Proposed cell tower a concern

Preservationists say a 180-foot cell tower proposed for the highest point of South Mountain would disrupt the landscape of Antie

Preservationists say a 180-foot cell tower proposed for the highest point of South Mountain would disrupt the landscape of Antie

June 25, 2002|by TARA REILLY

A 180-foot cell tower proposed for the highest point of South Mountain would disrupt the landscape of Antietam National Battlefield and three other counties, preservationists say.

The Maryland Department of Budget and Management wants to erect the tower on Lamb's Knoll. The land is owned by the state Department of Natural Resources, spokeswoman Heather Lynch said.

Lamb's Knoll is along the Appalachian Trail on South Mountain, about one mile south of Reno Monument Road between Fox's Gap and Crampton's Gap.


Lynch said the tower would service the Maryland Institute for Emergency Medical Services Systems, the National Park Service, 911 communications for Washington and Frederick counties, Maryland Natural Resources Police, the Maryland State Forest and Park Service and Maryland State Police.

Dennis Frye, a Civil War historian, said the tower's height is a threat to the Antietam National Battlefield landscape in Washington County, as well as to the skylines in Jefferson County, W.Va., Frederick County, Md., and Loudoun County, Va.

"We might as well see the Gettysburg Tower on Lamb's Knoll, it'll be that ugly and that intrusive," Frye said. "I don't oppose a tower at that location. The concern here is the ridiculous height."

Frye, who gives tours at Antietam National Battlefield, said he points out to visitors Lamb's Knoll as the highest point on South Mountain.

"I can see it very visibly," he said.

Paul Rosa, of the Harpers Ferry Conservancy, said concerned residents found out about the tower "by accident" after checking an Federal Aviation Administration database for information on a new strobe light for another tower.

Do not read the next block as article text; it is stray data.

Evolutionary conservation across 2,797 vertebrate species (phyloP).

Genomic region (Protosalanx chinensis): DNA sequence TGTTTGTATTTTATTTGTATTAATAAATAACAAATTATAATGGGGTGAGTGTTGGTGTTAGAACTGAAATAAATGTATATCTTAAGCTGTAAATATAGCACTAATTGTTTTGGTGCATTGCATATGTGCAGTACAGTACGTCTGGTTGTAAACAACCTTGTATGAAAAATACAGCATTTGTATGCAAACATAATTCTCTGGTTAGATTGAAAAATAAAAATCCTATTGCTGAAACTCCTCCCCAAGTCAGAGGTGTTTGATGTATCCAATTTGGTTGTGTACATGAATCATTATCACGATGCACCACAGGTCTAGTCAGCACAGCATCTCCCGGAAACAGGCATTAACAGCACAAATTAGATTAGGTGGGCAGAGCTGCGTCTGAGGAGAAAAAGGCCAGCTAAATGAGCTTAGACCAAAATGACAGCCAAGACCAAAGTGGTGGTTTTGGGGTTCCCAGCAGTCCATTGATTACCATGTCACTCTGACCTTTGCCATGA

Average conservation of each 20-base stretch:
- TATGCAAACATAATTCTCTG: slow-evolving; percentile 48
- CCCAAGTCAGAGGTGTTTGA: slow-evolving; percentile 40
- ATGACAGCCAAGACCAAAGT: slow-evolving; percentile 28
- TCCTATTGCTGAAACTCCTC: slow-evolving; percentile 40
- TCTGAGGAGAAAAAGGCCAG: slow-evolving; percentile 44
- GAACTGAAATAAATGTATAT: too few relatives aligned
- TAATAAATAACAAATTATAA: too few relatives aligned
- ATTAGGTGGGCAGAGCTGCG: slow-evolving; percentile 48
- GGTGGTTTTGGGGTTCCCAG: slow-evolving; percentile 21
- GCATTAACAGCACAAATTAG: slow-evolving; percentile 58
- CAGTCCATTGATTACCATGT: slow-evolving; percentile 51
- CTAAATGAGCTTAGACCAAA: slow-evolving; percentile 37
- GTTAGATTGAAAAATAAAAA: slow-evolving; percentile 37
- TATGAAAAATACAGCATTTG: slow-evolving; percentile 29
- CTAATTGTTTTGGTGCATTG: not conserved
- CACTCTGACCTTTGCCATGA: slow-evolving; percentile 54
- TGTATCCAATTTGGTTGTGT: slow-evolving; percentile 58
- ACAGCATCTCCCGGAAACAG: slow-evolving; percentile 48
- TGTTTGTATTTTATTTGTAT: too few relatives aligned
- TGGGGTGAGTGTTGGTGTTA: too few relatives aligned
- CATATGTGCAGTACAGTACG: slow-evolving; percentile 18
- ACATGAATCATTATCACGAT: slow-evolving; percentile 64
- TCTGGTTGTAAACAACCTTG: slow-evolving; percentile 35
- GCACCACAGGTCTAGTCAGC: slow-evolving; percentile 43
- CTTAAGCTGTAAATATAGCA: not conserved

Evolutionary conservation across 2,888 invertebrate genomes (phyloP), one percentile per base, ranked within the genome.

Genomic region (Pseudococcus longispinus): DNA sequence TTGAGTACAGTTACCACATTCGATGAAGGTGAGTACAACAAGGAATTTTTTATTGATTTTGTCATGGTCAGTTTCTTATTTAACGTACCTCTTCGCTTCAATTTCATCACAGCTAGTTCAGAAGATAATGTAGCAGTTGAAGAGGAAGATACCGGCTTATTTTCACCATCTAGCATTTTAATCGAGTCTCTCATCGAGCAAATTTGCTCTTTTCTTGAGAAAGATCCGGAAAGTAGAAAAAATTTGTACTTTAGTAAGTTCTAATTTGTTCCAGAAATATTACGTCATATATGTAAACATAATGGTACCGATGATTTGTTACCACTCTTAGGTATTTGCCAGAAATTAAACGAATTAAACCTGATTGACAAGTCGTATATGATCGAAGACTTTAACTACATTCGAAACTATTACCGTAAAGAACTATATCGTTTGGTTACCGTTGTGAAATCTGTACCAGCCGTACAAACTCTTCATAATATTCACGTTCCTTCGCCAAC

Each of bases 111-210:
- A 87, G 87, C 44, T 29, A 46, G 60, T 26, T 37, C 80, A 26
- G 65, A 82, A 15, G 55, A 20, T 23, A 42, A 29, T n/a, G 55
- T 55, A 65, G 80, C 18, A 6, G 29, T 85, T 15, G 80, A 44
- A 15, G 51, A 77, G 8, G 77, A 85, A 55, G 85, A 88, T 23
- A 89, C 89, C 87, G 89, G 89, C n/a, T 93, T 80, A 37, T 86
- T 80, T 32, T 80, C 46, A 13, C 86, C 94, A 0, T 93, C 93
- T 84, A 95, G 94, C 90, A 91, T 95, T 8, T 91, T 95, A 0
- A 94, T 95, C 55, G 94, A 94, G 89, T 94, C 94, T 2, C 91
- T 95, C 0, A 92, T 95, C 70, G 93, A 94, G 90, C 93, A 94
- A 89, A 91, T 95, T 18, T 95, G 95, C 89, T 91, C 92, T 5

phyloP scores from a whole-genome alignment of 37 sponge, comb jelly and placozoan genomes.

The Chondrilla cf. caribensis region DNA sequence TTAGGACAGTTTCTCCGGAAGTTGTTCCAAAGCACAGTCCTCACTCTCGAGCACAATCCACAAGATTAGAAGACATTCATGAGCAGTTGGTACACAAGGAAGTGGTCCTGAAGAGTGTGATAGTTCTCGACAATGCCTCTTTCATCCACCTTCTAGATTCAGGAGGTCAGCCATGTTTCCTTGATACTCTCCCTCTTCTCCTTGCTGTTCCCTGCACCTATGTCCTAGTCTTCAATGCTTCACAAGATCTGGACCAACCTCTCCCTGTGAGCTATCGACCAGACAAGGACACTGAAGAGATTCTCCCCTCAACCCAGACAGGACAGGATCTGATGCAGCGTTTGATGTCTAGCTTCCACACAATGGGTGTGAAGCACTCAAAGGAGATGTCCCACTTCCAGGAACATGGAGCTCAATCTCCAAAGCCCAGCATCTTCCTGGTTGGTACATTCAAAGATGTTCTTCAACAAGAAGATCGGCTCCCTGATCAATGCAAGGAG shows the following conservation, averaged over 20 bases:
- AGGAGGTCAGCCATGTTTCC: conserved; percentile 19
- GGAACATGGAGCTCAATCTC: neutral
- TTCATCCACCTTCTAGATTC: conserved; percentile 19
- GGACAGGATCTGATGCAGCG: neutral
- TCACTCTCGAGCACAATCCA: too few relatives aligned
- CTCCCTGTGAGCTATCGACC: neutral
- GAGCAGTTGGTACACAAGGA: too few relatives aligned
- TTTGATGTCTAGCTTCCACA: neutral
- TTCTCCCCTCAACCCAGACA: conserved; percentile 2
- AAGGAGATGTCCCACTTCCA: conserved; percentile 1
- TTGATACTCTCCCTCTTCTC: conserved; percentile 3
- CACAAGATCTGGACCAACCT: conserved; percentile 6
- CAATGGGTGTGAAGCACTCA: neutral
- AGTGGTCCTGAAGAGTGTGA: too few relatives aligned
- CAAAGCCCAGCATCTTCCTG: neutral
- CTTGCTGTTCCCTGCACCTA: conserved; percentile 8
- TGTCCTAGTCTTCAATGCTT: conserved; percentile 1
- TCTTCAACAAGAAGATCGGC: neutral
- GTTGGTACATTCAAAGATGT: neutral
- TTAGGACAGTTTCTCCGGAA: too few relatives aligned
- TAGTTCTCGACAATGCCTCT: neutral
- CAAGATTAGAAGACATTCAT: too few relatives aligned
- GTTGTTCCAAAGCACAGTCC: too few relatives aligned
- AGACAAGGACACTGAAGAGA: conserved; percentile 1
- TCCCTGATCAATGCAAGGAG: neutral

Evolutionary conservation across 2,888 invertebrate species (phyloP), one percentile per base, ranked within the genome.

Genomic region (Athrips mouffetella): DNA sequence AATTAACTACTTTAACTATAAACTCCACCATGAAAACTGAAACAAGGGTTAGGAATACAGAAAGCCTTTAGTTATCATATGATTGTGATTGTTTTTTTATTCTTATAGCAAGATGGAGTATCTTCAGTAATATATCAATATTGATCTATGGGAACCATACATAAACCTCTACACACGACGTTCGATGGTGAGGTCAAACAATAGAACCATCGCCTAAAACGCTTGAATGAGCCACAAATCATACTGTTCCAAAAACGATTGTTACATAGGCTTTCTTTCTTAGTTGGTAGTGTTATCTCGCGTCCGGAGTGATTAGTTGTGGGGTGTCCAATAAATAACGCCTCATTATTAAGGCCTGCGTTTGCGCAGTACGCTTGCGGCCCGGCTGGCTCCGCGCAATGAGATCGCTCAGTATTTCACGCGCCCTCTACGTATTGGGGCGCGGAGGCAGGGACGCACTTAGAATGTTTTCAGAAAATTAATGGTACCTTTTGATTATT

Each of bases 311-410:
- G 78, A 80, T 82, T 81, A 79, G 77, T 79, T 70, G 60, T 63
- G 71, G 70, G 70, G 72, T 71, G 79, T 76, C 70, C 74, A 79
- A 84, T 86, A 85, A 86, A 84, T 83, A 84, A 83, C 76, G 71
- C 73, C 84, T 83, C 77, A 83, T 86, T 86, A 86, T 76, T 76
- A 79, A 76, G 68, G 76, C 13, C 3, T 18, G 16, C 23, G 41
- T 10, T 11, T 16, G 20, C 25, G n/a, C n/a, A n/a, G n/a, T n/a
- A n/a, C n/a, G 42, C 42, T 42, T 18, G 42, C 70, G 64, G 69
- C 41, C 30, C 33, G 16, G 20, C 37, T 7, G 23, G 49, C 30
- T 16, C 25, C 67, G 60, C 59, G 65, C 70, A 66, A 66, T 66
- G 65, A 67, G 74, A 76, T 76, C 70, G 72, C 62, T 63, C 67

"I just think the proposal was not fully thought through," Rosa said.

He said a state official told him that the tower could reach 195 feet if the state erects an antenna on the top.

Rosa said he fears that if the tower goes up, others will follow. He said he expects a "swell" of people to oppose the tower, in particular, Civil War enthusiasts and residents of Pleasant Valley.

"The Civil War people feel that South Mountain is sacred ground," Rosa said.

South Mountain was the site of a Sept. 14, 1862, battle that involved about 13,000 Confederate soldiers and 36,000 Union troops.

According to a statement from Rosa's organization and the Mid-Maryland Land Trust Association, the conservation groups have asked Gov. Parris N. Glendening to put a stop to the tower.

"Unless the governor acts quickly, the tower will be a done deal and this metal monolith will become South Mountain's defining feature," Land Trust Association President Paul Gilligan said in a written statement.

Frye and Rosa said they plan to petition the state to find ways to make the proposed tower less visible and to have an opportunity to discuss alternatives with state officials.

They said the Department of Natural Resources should also help protect the area's landscape.

"DNR is supposed to be our friend," Frye said. "Come on guys, let's think about this."

Lynch said a public hearing would be held, but did not have a date available. She also said the tower would provide valuable services to the public.

"We insist that there be a public hearing on this matter," Frye said. "We don't want to see a tower go up one night with a blinking strobe light that blinds the Cumberland Valley."

The Herald-Mail Articles